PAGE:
05 Aug “Meh” Clients & Business Purgatory
One of my coaching clients asked, “What do we do with ‘meh’ clients? Clients who aren’t horrible but yet are definitely not ideal either. What then?”
✔️ It’s easy to make a decision with people on either side of the spectrum: amazing, wonderful clients you want more of and awful, rude dumpster fires who need to gooooo. It’s more difficult in the gray areas.
✔️ It’s important to consider what you are willing to deal with. Firstly, assess the money. Is this “meh” client paying you well, on time, and in full? If not, that massively tips the scales in a negative direction. From there, you have to decide if it’s worth the physical, mental, and emotional effort involved to deal with that person.
✔️ Trying to either change or guilt trip a selfish jerk is a fool’s errand. And sadly, you will bump into selfish jerks from time to time in the business world. Sometimes dealing with them is worth the money and other times it is not.
✔️ Getting involved in a confrontation is generally NOT the way to go. Some people are unhappy and they are spoiling for a fight. They want nothing more than to pull you into unnecessary drama. You don’t have to take the bait!
✔️ As Bob Proctor says: you need to be the star of your own show. This is your life and your business. Not someone else’s. Don’t place your happiness and well-being in someone else’s hands.
Special intro music: “Stuck in the Middle With You” by Stealers Wheel.
Link to article I discuss: https://www.psychologytoday.com/us/blog/ambigamy/201905/nine-tips-when-youre-tempted-tell-someone
Need more? Email me: https://causeyconsultingllc.com/contact-causey/
Transcription by Otter.ai. Please forgive any typos!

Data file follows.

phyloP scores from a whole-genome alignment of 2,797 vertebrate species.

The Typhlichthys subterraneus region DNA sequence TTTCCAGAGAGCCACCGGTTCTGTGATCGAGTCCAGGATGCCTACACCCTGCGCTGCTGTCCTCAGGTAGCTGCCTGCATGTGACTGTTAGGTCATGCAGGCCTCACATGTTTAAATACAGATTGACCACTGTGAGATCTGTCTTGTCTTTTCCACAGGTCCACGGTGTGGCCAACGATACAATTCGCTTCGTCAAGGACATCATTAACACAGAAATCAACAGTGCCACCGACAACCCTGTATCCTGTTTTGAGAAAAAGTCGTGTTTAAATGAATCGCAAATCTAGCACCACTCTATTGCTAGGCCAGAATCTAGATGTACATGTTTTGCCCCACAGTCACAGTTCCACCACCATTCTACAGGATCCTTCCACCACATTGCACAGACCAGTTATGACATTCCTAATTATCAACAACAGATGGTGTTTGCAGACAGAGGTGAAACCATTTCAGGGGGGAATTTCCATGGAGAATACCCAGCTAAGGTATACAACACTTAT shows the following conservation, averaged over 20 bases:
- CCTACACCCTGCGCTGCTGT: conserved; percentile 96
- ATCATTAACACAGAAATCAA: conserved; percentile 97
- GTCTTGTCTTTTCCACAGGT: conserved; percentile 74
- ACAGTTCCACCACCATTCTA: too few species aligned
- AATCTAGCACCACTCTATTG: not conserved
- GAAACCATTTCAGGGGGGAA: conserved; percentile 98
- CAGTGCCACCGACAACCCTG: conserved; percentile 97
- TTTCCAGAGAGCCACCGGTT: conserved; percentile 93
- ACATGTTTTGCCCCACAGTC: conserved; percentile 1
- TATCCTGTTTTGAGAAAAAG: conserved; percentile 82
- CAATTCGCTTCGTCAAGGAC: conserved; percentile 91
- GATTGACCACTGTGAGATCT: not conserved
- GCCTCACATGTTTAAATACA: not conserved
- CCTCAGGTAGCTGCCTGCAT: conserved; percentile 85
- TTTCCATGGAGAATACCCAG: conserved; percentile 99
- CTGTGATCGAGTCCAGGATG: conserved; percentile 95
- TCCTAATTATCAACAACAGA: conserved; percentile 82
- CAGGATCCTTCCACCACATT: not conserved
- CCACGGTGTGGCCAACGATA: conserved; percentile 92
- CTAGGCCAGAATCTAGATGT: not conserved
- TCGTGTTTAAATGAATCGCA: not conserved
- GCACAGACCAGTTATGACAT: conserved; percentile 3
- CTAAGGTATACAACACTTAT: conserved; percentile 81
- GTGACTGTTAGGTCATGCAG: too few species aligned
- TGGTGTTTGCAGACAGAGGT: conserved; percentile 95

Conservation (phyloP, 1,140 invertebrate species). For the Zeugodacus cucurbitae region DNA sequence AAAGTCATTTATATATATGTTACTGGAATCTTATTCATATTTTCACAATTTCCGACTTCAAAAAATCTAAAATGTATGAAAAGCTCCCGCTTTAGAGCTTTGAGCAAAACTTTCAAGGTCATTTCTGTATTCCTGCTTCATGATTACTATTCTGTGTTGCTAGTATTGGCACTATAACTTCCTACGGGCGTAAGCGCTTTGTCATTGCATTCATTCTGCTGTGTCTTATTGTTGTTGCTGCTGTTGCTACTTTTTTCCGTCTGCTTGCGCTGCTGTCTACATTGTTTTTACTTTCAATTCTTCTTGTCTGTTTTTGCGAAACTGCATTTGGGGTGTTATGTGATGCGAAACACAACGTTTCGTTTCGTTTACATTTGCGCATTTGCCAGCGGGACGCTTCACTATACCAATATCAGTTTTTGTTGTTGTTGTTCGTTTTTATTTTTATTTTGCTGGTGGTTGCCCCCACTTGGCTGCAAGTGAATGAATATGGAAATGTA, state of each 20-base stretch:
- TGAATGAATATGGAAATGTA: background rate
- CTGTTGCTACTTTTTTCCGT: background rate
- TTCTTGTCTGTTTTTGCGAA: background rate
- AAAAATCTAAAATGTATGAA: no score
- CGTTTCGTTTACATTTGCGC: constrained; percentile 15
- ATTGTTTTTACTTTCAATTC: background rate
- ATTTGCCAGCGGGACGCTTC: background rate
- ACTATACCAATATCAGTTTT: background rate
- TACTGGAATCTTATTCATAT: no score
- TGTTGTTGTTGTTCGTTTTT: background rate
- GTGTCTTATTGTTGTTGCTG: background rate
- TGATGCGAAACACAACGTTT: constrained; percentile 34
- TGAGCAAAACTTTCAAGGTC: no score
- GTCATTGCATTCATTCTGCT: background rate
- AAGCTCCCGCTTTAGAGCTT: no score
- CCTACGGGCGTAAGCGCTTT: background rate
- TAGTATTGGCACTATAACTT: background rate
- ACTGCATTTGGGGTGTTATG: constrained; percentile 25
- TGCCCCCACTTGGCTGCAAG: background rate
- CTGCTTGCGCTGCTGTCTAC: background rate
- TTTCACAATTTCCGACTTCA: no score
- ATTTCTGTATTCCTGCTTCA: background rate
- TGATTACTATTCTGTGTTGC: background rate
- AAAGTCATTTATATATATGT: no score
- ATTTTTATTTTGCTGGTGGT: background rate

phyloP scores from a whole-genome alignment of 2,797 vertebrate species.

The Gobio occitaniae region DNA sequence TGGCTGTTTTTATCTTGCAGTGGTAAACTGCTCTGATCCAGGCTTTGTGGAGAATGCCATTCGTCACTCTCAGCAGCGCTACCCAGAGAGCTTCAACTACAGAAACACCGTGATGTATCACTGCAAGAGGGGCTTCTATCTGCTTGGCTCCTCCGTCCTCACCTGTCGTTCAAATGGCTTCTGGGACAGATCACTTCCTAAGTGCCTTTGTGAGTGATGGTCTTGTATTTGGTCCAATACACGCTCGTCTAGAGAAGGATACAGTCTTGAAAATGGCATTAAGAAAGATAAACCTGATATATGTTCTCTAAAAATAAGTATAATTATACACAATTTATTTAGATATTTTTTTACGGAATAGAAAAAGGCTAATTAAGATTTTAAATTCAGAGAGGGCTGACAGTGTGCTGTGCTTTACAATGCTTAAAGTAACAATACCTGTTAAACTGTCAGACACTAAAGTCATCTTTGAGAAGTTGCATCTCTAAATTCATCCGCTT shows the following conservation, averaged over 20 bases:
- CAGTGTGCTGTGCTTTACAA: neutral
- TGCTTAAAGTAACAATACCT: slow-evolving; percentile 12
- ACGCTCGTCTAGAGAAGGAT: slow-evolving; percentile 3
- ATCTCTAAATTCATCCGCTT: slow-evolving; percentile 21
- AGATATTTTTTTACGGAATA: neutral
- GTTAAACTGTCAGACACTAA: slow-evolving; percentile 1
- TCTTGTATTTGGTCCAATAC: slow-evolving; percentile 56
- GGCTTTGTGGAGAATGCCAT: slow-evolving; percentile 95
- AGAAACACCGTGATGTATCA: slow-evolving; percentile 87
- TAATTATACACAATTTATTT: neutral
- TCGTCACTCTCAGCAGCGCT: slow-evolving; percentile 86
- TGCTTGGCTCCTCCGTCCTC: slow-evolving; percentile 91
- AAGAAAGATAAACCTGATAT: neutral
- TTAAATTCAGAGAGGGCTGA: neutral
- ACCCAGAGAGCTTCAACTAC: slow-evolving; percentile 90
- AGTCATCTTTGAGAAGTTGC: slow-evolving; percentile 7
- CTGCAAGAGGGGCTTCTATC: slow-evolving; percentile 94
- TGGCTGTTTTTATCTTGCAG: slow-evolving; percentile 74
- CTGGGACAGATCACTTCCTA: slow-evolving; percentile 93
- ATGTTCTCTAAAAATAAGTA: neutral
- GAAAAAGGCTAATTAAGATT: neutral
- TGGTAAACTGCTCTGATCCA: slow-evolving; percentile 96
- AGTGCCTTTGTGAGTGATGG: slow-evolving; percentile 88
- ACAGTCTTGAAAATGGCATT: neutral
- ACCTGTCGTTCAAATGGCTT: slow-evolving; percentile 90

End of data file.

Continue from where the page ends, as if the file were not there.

Welcome to the Causey Consulting podcast. You can find us online anytime at CauseyConsultingLLC.com. And now, here’s your host, Sara Causey. Hello, Hello, and thanks for tuning in, playing you in with a little special Intro Music by Stealers Wheel stuck in the iddle with you. Fun random rivia fact. Gerry Rafferty was n that band, and he would later o on to have solo hits like aker Street and right down the ine. So if you’re ever in a rivia contest, and that uestion comes up, you’ll know he answer. Anyway, that song as in my head because one of my oaching clients asked me the uestion, what do we do with en, clients, clients who are ot horrible, they’re not bsolute nightmares that we need o fire immediately. But they’re lso not ideal clients, either. e don’t necessarily enjoy nteracting with them. And hey’re not clients that we ould want to replicate in the usiness. What then, and I hought, that’s a great topic or a podcast episode, because t’s easy when people are on a lear, extreme. So if it is omeone that’s horrendous, hey’re rude, abusive, and just bsolutely awful to deal with. hat’s an easy judgment call, igure out a way to part ways ith them, get them out of your ractice, go on with your life. nd likewise, on the other end f the spectrum, if they are an deal client, they’re respectful nd polite, they treat you with ignity, they treat you as the xpert and the authority figure nd you’re able to work with hem in exactly the way that you ant to work. It’s easy to say es, universe, more of this, lease, this is exactly the type f client that I want to have ore of in my business, uplicate, replicate this, lease. In the middle, though, e start to get into that gray rea of air, it is more ifficult to determine what we hould do. I personally refer to hose clients as purgatory lients, because that’s how it eels they’re not heaven. But hey’re not hell, either. hey’re just purgatory. And I ound that we have the tendency o attract in purgatory clients, hen we are in some type of imbo, or some type of ncertainty ourselves. So what re some examples of that? One hing could be, let’s say that ou’re working on a project. And ou can just tell you’re looking t the KPIs, you’re looking at he progress of it. And you can ell this project has maybe 30 o 60 days before it’s ompleted. They haven’t said nything about giving me more ork. So probably need to go head and line something else up o that I won’t be out of work or any length of time, or I’ve aken on a client, but they’re laky. Communication is poradic, I don’t get a lot of etails. And I don’t know from ne week or one month to the ext, if they’re even going to ant me to work for them, it eels very unstable. So I need o go ahead and Buck up and be a esponsible adult and go find ome clientele that has more tability. And just to be clear, here’s nothing wrong with being inancially conservative, and ehaving as a responsible adult, hinking about the future really lanning your business and your ash flow out with forethought. ‘m not ragging on that hatsoever. And I’ve talked efore about doing what the risis demands. There are, there ill be those times in our life hen we get hit with an nforeseen bill. There’s some xpense that happens out of owhere. And we have to just tep up and say, I may not only e dealing with ideal heavenly lients right now, but I’m just oing to have to step up and do hat the crisis demands. In rder to get through this inancial pinch. With purgatory lients, it really tends to be ore of a perceptual thing. So t’s not really that we’ve been it with an unforeseen bill. We ave some financial trauma that as befallen us, we’re just kind f scared that something bad ight happen. It’s almost like his spooky ghost that’s in the orner, but not really like e’re scared that the boogeyman s going to jump out of the loset and get us if we don’t eep our dance card as full as ossible. For whatever reason hat seems to be right breeding round for getting in May, urgatory clients. In this pisode, I’ll just call my oaching client, Jane Doe. The irst thing that I asked Jane is kay, when we’re talking about hese met clients, have you set n hourly rate or have you bid he project at a wage that you eel like is good money? Yes. kay. Are these clients paying ou in full and on time? Every ime? Yes, they are. They’ve ever paid late, and they’ve ever Made a partial payment, here’s been no haggling, the oney is good. It’s just in ther ways having to deal with he people is May and less than deal. And I feel like if I were o have all of these many lients and no real ideal lients, no awesome sauce lients, I would slowly go out f my mind, I feel like it would ake the wind out of my sails. nd I would start to feel mad bout my own business instead of eeling excited and happy about y business. So I’m not really ure exactly what to do with all hese people that are in the iddle. The reason why I asked ane about the money first is ecause that is an area that can ip the scales. That is an area hat can really bring clarity round. Is this just a math lient that you can tolerate for while? Or do they need to be ooted out? We are in business o make money. Don’t let anybody lse tell you otherwise. Okay, f you’re tuning in to my odcast, especially if you’re uning in on a regular basis. nd I want to stop for a second, ust say Hello, and thank you to he regular listeners. You guys re awesome. Thank you for uning in. I appreciate it. So f you’re a regular tuner, you lready know that I’m money otivated, and I really dispel he myths around making money. oney is a bad thing. People hat have money are bad. If you ove money, that’s evil. No, no, o, no. You can go anywhere else n the internet and listen to he fake goody two shoes tell ou only show up to serve ervant leadership on steroids. on’t try to close anybody never sked for the sale just kind of et it happen and hope the niverse will do it for you. No, o, no, no, no. So if you addled up with a client that ou’re kind of about, and hey’re not paying you maybe you nderbid, maybe they’re trying o haggle with you. They’re not aying at all they pay late, hey want to have partial ayments, that think of it as a cale. That is that’s like omebody putting their thumb on he scale to tip it in the irection of No, this is this is one from being a purgatory lient to being a hill client, ou want to make sure that eople are paying you on time nd in full. That just needs to e a number one non negotiable ule of the road for your usiness. So next, I asked Jane, et into more specifics. What is t that makes this client Mac lient? What What’s going on? hat are they doing or not doing hat’s making the difference etween them being an ideal wesome client versus them being Mac client that really you on’t feel very good about? She aid, Well, it’s not that hey’re unreasonable. And it’s ot that they’re constantly sking for unlimited revisions n my work. It’s more that the erson I interact with the most lways wants to have the last ord and he just has this ttitude that he has to fault ind he has to make some little nide comment, every time we ave an interaction, he can’t ust take the deliverable and ay, this looks great, thank ou, he always has to make some ittle jab at me, instead of ust being polite and going on nd, and I’ve tried to overlook t. I’ve tried to ignore it, but t’s really starting to stick in y craw. I don’t like the fact hat this guy always has to make ome kind of little snark every ime we interact. One thing I ant to say here is the ego is lways going to pop up. Whenever e feel like our feathers have een ruffled. It’s the egos job o protect us. And so when we re in an interaction with omeone like that, that we feel ike is being unnecessarily narky. A right fighter always ants to have the last word, our wn ego is going to step up and o, Hey, dude, I turned in a eliverable that I felt like was plus top notch work, you eally don’t have any right to e snarky about it. Go Go take our complaint somewhere else, ude. That’s our own ego that’s oing to flare up. So we need to cknowledge it and understand hat that’s part of what’s appening. One of my teachers lways encourages me to ask uestions like, does this even atter? Is this even ignificant? Does it affect my ottom line at all? A month from ow? Am I even gonna remember his interaction? Does this even atter? Now, we don’t want to ush off to try to invalidate ur feelings. That’s not at all hat I’m saying. I’m a big eliever in feeling what you eed to feel so that you can ove on from something like in ane’s case, I really think it’s reat that she is identifying, ou know, it ruffles my eathers. I don’t like it. I on’t like the fact that this uy feels the need to say omething snarky and snooty. very time we have an nteraction. I’m proud of her or acknowledging that that’s omething that’s coming up for er because as GI Joe always aid, knowing is half the attle. Some people are not so ware enough to realize that hat’s how they’re feeling that hat’s their interaction, or hat’s their reaction to the nteraction that’s going on. ome people will just say, hey, hat guy’s in a hole, and he eeds a knuckle sandwich. I ean, he probably is in a hole hat needs a knuckle sandwich. et’s be, let’s be honest about t. But I’m proud of Jane for eing able to say, I don’t I on’t like this. It’s making me eel bad. Not that this guy is he jerk, but just, hey, this is n interaction I don’t like. And t’s not something that I want o have more of in my business. here will be times in life, here when we ask ourselves the uestion, does this even matter? s this even significant? We ill come to the decision that es, it does matter. I don’t ppreciate the way that I’m eing spoken to, or this nteraction dealing with this lient is not worth the money. ou know, I’m trading time I’m rading energy. I’m trading eadspace. I am trading aspects f my life in order to get to his money. And the trade that ‘m making in the way that I’m, ‘m feeling my energy level, my nthusiasm is just simply not orth the money that I’m getting rom this client. The trade is nbalanced. And I just don’t eel like it makes sense to ontinue on. And I think that ou need to honor that. Not all oney is good money. And we want o be careful of getting into his mentality of anybody that’s illing to talk to me as a good rospect. Anybody that’s willing o sign a scope of work and hire e as a pm is a good client. No, ot necessarily. And it’s nfortunate, but some people ill be awesome. During the ntake process, they will say nd do all the right things. hey’ll agree to anything that ou say. But then when you eally begin interacting with hem day to day in your usiness, or you start to turn n deliverables, you find Oh, we ctually are not compatible, hey said and did all the right hings during the intake rocess. But now that we’re in he thick of it, I think this is aybe not going to be a great ong term fit. For those met urgatory clients. One of the hings that we have to contend ith or decide whether we want o contend with it is how we’re oing to manage those people in ur process. It’s easy sometimes or freelancers, small business wners solopreneurs, to still et put the client in a power osition, and they’re not you eed to always remember this is our life. This is your usiness. This is your ivelihood. Ultimately, you need o be in the driver’s seat of eciding what you will and will ot put up with. Nobody else eally needs to assume that role or you. I love how Bob Proctor ays you need to be in the tarring role of your own life. f you imagine your life as a ovie, you need to be the star f the show. You don’t need to it back and outsource that to omeone else. Well, you get to lay Best Supporting Actor or est Supporting Actress, you eed to be the star, you need to ave top billing in your own ovie. If we arrive at the onclusion that this myth client s not so bad, and the money is ood, we can put up with it. t’s maybe not an experience we are to have. Again, once the ontract runs out, we’re not oing to re up it, but we can eal with it for now. Then we ave to start thinking about hat maneuvers we’re going to ake. And I know that some eople think that sounds anipulative, I don’t mean for t to I really just mean it in he sense of how am I going to est handle the situation so hat I can do the best work ossible under the ircumstances? How am I going to nsure that I stay in the river’s seat, and the eliverable is good. I know that y work is high quality. But I’m ot accepting Bs and nonsense rom this purgatory client. How m I going to move the chess ieces around to make sure that his happens? There’s an article hat I want to utilize in this pisode from psychology today. nd it’s titled nine tips for hen you’re tempted to tell omeone off, and the byline is he subtle art of letting on hat you’re on to them. And the uthor is Jeremy Sherman, I will rop a link to this absolutely n the write up for this pisode. I would add that it’s robably not the best to let omebody know that you’re on to hem or that you you are just rying to survive this may xperience until the contract uns out or until you finish the roject or until you just get ired of dealing with them and ou get a better opportunity omewhere else. I don’t think t’s good to pull the curtain ack that far. But you do want o have a backbone and you want o make sure that you are taking are of yourself in the ituation. So the first tip that e gives is passive ggressiveness is only bad when t’s unwarranted. Passive ggressiveness is underrated. ts literal meaning is fighting assively, not actively. as uch. It’s in distinguishable rom passive resistance. He goes n to say passive aggressiveness ets its bad reputation from eing indulged in theatrically. nd I think it’s interesting hat he draws that analogy ecause there are times in life, hen we’re not going to be able o just come right out and irectly say, hey, like, like, kay, so in Jane’s situation, reat example, if she gets on he phone or gets on an email ith that client and says, you now, I’ve noticed that every ime I turn in a deliverable, ou have something snarky to say bout it. And I really do not ppreciate the way that you’re peaking to me, I would highly oubt that his fragile ego is oing to be able to take that, nd in fact, he might be poiling for a fight. There are ome people out there that are ooking to get into it with nybody, anywhere, at any time, ou may have heard me talk about y best friend, Johnny. I love hat man more than anything. And e will tell you, just like I ill say that in his younger ears, he was a rounder, he iked to fight he liked to crap. And if somebody didn’t ee it his way, he didn’t think wice about punching him in the ose. That’s just how he was. I hink the only reason that he idn’t wind up in the enitentiary is because he was ery good looking and smooth alking. So he was usually able o sort of weasel his way out of etting prosecuted for these arious little street fights hat he would get into. But here are times in life when ou’re going to run up against omebody that wants to fight. nd if you if you give them an pen door to having a fistfight, nd emotional war of words, hatever, they are going to take t because they’re spoiling for t. So while I typically do not dvocate for passive aggressive ehavior, I’ve said before, I ould much rather be stabbed in he chest and stabbed in the ack. There are times in usiness where it’s just not oing to be in your best nterest to come right out and ay, Hey, I really do not ppreciate the way that you’re peaking to me right now, you ay have to go about it in a ore subtle and artful way. The econd tip is, humor or confront ither way, you’re showing both espect and disrespect. He goes n to say, Don’t insult people. ut when you’re at odds with hem, you can’t help it. If you umor them, you’re insulting heir intelligence by assuming hey can’t handle your opinion. f instead you share your pinion, you honor them by hinking that they can handle an pinion that sense is at odds ith them, they can find nsulting. Again, I think use our own best judgment on this. here will be times when you are oing to have to humor someone long. That may be an unpopular pinion. But I’m here to tell ou the truth. And I’m here to elp you make your life and your usiness run easier. There will e people who cannot handle the ull Monty, they cannot handle he full truth. And so you’re oing to have to really figure ut what exactly can I say and n what way can I say it so that can make it through this Mac lient experience without urning a bridge? Use your own est judgment on that. The fourth point on the list is one that I really want to highlight. Don’t try to convince them that they’re total jerks, trying to persuade the resolutely unpersuaded. VUL is one of those ironic moves, like giving reasons to someone resolutely unreasonable, telling someone who is resolutely not listening, that they’re not listening or trying to convince someone who resolutely doesn’t believe you to believe you. Because really, they should believe you. A total jerk as distinct from the occasional jerks that we all are, is dead set against receptivity, you can taunt them, you can get them to be a total jerk to someone else. You can expose them to onlookers, but you cannot persuade them to be receptive. Yes. And that is one of the reasons why I wanted to highlight this article in this episode. Some people are very well aware that they’re jerks. You know, the people that are spoiling for a good fight that really want to get into a scrap with you. If you tell them that they’re being a jerk. Wha they’re gonna love the opportunity to show you full jerk wad mode. Do you really want to spend your time and your life and your business dealing with somebody like that? I know that I wouldn’t. Number five on the list is moral shaming is futile. You can’t shame the shameless. You can’t evoke guilt and a total jerk by pointing out that they’re unethical. And I’m also glad that he made that point because sometimes people will try to use the guilt trip. You’re really tried hard on this project. I believe that I gave you a deliverable that’s outstanding. And what I’m getting from you is that you don’t think it’s outstanding. And I’d really like to know where you think that I missed the mark. I’d really like to know why you never seem to be quite satisfied. Ma ba. You know, that’s like playing the martyr. And if the person is a jerk, and they really don’t give a damn about you Then they’re not going to care about you trying to put a guilt trip on them over something in the business world. In that respect, I think we do have to go back to the Godfather. It’s not personal, it’s just business. People are not going to care about you getting your feelings hurt if they feel like you turned in something that wasn’t up to par, even if God Almighty couldn’t have satisfied them, they’re not going to care about you trying to lay a guilt trip on them. The author mentioned something in his PostScript that I want to read to you. We make the distinction between psychopaths who are congenitally shameless and sociopaths who are socially encouraged to shamelessness. There are also perhaps econo paths, paid professional psychopaths incentivized to be total jerks by the profit they make at it. You know, I’ve heard it said before that a lot of people in sales and a lot of people in executive suites, a lot of CEOs are if not full on psychopaths, they have some been towards psychopathy. Now, I don’t know if that’s necessarily true. And I’m not gonna sit here and say every CEO, every high profile executive is a sociopath or psychopath. I think it just tends to be one of those things like it is a profession that draws in people with some degree of psychopathy, sales is very much that way. I mean, it’s a dog eat dog, every man for himself devil take the hindmost kind of industry. So you can see where someone with that dark triad personality, someone who’s very Machiavellian and self absorbed would be drawn to that kind of industry. I mean, it makes perfect sense. And what the author is saying here about econo paths, paid professional psychopaths who are incentivized to be total jerks by the profit they make at it, there will be people that you may encounter in your business that, that it’s all about the money. I’m reminded of an episode of The Twilight Zone. And that was based on a really good short story. The name of The Twilight Zone episode was of late I think of Clifford Ville, and it was based on a short story called blind alley by Malcolm Jamison. I highly recommend both the short story and the episode. Okay, I’m gonna sound like an English major nerd here, I get it. But this short story is actually better than the episode in my opinion. But the story revolves around this businessman who is unscrupulous and really has a sadistic type of personality, he loves being able to take advantage of somebody who’s in a weaker position. And he decides that, as he’s nearing the end of his life, and he has these health conditions, he feels like the fun, the thrill of the kill, the thrill of the hunt, was in getting the things not in having the things. So he makes a deal with the devil, he’s going to give the devil the bulk of his fortune, you know, along with his immortal soul, of course, we have to go along with the fast and Mephistopheles thing. In order to go back in time, he keeps reminiscing about this place where he grew up, and he thinks if I could go back in time, knowing all the things that I know now, even with a small sum of money, I could make even more money a second time around, I would know about all of these inventions, all of these areas of progress, they’re coming down the road, I could be even wealthier, I could trick even more people, I could take advantage of even more people, there’s all these opportunities that I could just snatch up in my cold little hands if I could go back and do it again. And of course, the devil is more than happy to oblige this businessman to go back in time and do it. But as with any, you know, Twilight Zone type of episode, there’s always a catch coming. I hate to spoil the episode for you. But in this case, because it’s relevant to the episode I will, he goes back in time, and he’s not able to do all of these scheming, conniving business deals. He knows what the inventions are, that are coming down the road, but he doesn’t know how to do any of them. He doesn’t know how to make an airplane, he doesn’t know how to make an engine for a car. He just knows that these things are coming. He also buys a patch of land where oil is going to be discovered, but not for many years. There’s no fracking, there’s no way to get the oil out from the ground. So he loses all of his money. And these places and these things that he remembers in his mind through this false nostalgia. He’s not as enthralled as he thought he would be. He remembers diseases that had been eradicated and there’s no indoor plumbing and this girl that he thought was just so beautiful and so amazing. When he goes back in time and he sees her again, he realizes that she’s a bit of a toad. So it’s like this whole experience is a major letdown, and he winds up regretting not only his decision To go back, but his decision to give up his fortune. So he it’s a it’s a moralistic story. Of course, you know, there’s this evil greedy businessman gets this come up and send the end. So when this author of this article in Psychology Today is talking about econo paths, I think of that episode of The Twilight Zone. And I think about that sadistic businessman who can’t wait to dupe people, he can’t wait to scoop in and take advantage of the less fortunate and make his millions all over again, just salivating with greed. Those people very much do exist in reality. It’s not a caricature, it’s not some made up trope just for fiction, people like that really do exist. And if we wind up taking on a client who falls into that category, I hate to sound nihilistic here. But again, I just want to be real with you, there’s really going to be very little that you could say, or do, that’s going to affect any change on that person. narcissistic personality, people in the dark triad, they don’t perceive that they have anything that needs to be changed, you’re the problem. You’re the consultant, the freelancer, the hired gun on the outside, that’s not doing what they want you to do, dammit, the problem is with you, not with them. So do you really want to expend your energy, trying to change someone who isn’t changeable? by you know, we can pray for them? Yes, we can. We can send them if you’re if you’re in the love and light crowd, you can send them love and light, you know, there are things that we can try to do to maintain a positive mentality and hope that God can change them, maybe God can have an impact on their lives. But we’re not going to be able to say or do anything that’s going to change a sow’s ear into a silk purse. So I will tell you what I told Jane, you always have to consider the cost not just financially but also emotionally, mentally, physically and spiritually. And when you were when we’re looking at the Met clients in the middle, we have to decide is this person enough on the scale of being okay, or being decent enough to deal with that I want to continue dealing with them, or in my interactions with them are they starting to slide more on the side where I just really want to finish this project, and then not ever bid any work with them again, it’s your business, it’s your life. And those are decisions that you have to make for yourself, I would caution you against getting confrontational with them, trying to change them trying to guilt trip them or do any kind of conniving, you just want to be very aware that if you are dealing with someone who’s in the dark triad, or as as this doctor mentions in econo path, there’s there’s not going to be anything that you can really do. So instead of trying to change someone who is on that dark triad spectrum, or someone who may not necessarily be a narcissist or sociopath of some kind, you they’re just not compatible with your style. They’re getting on your nerves and you really dread every time they send you an email. When you’re doing your affirmations, you don’t want to focus on that which is unwanted. So I would encourage you to get anything out of your system that you need to before you start writing your affirmations. I don’t want to deal with a micromanager. I don’t want to deal with a nitpicker. I don’t want to deal with somebody that’s always got something snarky to say I don’t want to deal with somebody who always has the right fight or have the last word, get all of that out of your system before you write your affirmation so that when you’re doing it, you can be focused on that which is wanted. I work with clients who are awesome. They are compatible with my work style and personality. They treat me with dignity and respect. They pay their bill in full and on time, every time. I genuinely enjoy working with them, and they genuinely enjoy working with me. When I turn in a deliverable. They are pleased with what I have given them. And it is awesome, the more that we can sort of cultivate that space. Then the further away we’re getting not only from the horrible clients that we just do not want to deal with at all. But we also begin to repel the clients that put us in business purgatory. We hope you enjoyed today’s episode. If you haven’t already, please take a quick second to subscribe to this podcast and share it with your friends. Thanks for tuning in. We’ll see you next time.